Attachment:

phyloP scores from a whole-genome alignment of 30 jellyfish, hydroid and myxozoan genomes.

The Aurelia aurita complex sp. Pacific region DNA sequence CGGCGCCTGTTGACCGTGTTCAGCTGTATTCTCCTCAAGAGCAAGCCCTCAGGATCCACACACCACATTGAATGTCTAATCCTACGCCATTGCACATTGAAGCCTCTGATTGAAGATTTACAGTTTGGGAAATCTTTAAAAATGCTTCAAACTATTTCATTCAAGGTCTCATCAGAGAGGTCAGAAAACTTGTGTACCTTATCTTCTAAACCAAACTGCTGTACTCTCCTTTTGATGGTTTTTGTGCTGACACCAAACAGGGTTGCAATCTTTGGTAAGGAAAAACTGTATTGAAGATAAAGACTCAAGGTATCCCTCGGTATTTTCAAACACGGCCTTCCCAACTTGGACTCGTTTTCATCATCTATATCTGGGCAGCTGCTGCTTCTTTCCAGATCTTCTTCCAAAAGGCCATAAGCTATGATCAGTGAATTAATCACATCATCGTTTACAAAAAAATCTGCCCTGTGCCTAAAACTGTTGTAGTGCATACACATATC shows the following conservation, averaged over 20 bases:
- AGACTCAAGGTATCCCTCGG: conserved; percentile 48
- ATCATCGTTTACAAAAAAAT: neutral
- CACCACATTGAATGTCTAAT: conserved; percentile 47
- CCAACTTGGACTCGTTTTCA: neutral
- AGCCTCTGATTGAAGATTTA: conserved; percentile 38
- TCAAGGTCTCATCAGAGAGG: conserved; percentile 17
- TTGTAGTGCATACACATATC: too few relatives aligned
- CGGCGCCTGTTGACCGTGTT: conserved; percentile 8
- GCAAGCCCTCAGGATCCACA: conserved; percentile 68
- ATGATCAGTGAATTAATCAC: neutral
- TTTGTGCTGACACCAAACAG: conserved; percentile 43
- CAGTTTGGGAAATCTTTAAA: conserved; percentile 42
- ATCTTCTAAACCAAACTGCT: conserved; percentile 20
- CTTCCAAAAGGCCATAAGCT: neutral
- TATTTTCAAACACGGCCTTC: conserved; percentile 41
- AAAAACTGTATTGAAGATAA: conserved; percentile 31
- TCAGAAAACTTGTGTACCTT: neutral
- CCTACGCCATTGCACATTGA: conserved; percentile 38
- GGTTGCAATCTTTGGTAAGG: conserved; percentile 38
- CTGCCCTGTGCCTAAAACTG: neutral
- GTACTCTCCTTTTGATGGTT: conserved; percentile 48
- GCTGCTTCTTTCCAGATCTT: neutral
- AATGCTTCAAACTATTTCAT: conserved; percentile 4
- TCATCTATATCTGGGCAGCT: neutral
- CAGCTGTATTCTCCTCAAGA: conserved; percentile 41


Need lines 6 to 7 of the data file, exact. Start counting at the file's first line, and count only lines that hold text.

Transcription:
- CCAACTTGGACTCGTTTTCA: neutral
- AGCCTCTGATTGAAGATTTA: conserved; percentile 38